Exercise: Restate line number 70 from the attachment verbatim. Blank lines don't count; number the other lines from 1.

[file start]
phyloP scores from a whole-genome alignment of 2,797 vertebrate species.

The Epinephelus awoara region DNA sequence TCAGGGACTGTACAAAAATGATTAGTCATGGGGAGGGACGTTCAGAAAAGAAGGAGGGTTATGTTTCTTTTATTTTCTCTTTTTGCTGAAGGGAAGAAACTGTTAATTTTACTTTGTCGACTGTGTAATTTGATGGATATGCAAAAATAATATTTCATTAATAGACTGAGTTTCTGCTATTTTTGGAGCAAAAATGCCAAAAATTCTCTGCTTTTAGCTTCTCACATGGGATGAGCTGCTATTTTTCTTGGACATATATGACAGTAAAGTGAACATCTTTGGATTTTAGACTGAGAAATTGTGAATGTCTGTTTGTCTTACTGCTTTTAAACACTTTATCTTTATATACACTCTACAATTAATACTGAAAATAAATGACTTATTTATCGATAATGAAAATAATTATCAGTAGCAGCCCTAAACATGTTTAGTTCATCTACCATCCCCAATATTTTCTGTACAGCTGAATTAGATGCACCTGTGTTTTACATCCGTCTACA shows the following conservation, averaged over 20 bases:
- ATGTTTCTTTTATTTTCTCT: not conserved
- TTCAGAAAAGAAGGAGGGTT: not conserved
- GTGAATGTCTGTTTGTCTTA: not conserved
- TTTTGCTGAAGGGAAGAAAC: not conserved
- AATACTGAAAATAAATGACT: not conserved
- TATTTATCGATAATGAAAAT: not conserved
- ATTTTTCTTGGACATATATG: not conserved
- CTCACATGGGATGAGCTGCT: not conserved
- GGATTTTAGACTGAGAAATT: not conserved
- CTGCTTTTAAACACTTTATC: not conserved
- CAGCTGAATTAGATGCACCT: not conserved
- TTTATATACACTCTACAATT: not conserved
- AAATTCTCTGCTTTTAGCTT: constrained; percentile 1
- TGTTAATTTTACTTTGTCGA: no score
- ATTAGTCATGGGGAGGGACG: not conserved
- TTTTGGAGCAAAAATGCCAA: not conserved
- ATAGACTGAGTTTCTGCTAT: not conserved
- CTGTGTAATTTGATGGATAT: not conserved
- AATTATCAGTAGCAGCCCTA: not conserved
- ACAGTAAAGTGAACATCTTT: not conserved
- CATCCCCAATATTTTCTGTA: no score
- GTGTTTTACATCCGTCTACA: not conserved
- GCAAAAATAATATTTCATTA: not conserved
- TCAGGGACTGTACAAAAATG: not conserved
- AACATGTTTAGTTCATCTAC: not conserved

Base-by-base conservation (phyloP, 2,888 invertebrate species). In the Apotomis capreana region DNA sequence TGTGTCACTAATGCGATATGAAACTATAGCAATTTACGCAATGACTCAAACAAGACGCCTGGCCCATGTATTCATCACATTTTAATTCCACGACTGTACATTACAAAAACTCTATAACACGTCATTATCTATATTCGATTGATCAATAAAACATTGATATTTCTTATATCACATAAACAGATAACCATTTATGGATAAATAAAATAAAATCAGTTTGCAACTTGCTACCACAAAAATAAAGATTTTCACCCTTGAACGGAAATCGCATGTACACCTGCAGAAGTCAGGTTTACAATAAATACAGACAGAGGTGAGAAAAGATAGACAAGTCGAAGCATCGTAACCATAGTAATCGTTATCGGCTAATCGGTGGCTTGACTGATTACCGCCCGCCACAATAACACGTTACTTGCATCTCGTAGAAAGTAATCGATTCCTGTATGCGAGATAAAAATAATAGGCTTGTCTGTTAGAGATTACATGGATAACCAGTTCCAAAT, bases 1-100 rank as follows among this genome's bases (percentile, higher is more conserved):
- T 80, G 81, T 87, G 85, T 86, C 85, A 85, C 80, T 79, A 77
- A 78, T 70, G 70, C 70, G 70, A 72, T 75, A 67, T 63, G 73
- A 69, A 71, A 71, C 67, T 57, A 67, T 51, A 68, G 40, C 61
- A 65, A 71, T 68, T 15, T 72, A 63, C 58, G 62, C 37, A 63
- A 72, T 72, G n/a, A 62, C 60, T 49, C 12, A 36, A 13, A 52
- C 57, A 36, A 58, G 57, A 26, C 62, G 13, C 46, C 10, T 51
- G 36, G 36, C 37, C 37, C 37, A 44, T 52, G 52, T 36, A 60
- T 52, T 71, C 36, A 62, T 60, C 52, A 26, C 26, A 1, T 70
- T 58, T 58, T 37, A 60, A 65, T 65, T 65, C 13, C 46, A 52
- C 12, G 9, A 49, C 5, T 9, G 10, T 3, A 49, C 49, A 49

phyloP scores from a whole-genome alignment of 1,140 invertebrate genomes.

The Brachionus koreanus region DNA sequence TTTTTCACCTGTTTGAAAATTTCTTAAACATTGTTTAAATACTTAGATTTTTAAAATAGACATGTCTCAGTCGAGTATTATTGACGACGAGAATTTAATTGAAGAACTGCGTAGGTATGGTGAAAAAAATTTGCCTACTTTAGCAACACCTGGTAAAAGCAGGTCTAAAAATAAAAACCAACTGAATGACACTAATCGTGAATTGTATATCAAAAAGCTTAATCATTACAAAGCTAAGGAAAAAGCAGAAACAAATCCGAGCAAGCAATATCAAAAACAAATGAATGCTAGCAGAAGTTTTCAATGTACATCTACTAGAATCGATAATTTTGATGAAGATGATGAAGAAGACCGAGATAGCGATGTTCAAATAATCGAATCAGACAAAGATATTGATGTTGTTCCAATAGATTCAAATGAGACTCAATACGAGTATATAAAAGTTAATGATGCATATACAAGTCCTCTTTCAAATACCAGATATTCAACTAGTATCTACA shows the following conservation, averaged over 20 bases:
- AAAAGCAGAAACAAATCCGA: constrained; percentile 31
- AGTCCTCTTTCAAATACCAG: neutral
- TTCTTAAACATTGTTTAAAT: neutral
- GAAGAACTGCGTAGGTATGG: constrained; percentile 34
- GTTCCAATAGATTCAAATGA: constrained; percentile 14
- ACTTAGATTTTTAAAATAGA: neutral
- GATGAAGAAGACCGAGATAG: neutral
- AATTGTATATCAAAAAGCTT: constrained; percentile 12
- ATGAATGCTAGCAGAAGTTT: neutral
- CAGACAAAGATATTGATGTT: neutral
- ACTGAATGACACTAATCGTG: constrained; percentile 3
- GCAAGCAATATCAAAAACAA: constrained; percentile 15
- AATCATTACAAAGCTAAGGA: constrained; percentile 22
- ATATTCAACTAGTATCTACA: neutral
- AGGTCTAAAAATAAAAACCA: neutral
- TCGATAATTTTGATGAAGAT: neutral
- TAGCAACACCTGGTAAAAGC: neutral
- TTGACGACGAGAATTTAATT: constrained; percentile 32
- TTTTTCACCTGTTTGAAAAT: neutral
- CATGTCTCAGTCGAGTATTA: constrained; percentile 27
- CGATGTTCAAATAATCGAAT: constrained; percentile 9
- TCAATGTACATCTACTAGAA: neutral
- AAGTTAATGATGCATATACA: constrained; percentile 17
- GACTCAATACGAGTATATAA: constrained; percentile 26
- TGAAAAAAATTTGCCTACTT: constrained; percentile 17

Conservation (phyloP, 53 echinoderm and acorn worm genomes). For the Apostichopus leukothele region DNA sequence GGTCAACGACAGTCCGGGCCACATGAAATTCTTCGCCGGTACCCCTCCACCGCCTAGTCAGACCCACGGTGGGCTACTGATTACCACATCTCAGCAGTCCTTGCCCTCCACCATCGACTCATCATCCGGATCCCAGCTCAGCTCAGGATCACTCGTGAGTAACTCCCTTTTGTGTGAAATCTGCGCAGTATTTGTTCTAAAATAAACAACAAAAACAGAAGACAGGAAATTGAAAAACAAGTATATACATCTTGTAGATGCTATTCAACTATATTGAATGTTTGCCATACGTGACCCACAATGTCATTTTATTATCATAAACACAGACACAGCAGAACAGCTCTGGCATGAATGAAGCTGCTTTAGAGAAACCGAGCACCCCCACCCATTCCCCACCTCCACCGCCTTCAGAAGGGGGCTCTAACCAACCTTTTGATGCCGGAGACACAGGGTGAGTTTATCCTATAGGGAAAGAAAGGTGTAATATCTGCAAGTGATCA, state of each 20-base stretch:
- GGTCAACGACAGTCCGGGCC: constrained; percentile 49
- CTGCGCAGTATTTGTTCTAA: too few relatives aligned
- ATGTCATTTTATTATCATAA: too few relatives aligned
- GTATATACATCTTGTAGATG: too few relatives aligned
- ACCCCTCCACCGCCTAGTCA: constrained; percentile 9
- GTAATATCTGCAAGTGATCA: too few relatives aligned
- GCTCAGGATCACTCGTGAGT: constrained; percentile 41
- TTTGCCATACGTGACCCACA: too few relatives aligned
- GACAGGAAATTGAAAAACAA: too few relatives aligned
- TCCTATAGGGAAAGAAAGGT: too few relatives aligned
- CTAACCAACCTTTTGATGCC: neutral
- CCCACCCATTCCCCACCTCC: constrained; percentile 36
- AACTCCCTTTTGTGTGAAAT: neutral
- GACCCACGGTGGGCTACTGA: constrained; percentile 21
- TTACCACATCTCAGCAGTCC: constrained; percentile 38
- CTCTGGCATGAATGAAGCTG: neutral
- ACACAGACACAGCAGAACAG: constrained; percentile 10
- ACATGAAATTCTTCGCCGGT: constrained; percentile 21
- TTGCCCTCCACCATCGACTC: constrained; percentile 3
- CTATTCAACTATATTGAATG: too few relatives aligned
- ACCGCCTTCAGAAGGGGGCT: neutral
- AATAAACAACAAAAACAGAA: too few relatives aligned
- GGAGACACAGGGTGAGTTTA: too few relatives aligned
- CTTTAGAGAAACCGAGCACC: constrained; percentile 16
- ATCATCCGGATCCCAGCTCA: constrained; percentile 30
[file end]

- GTATATACATCTTGTAGATG: too few relatives aligned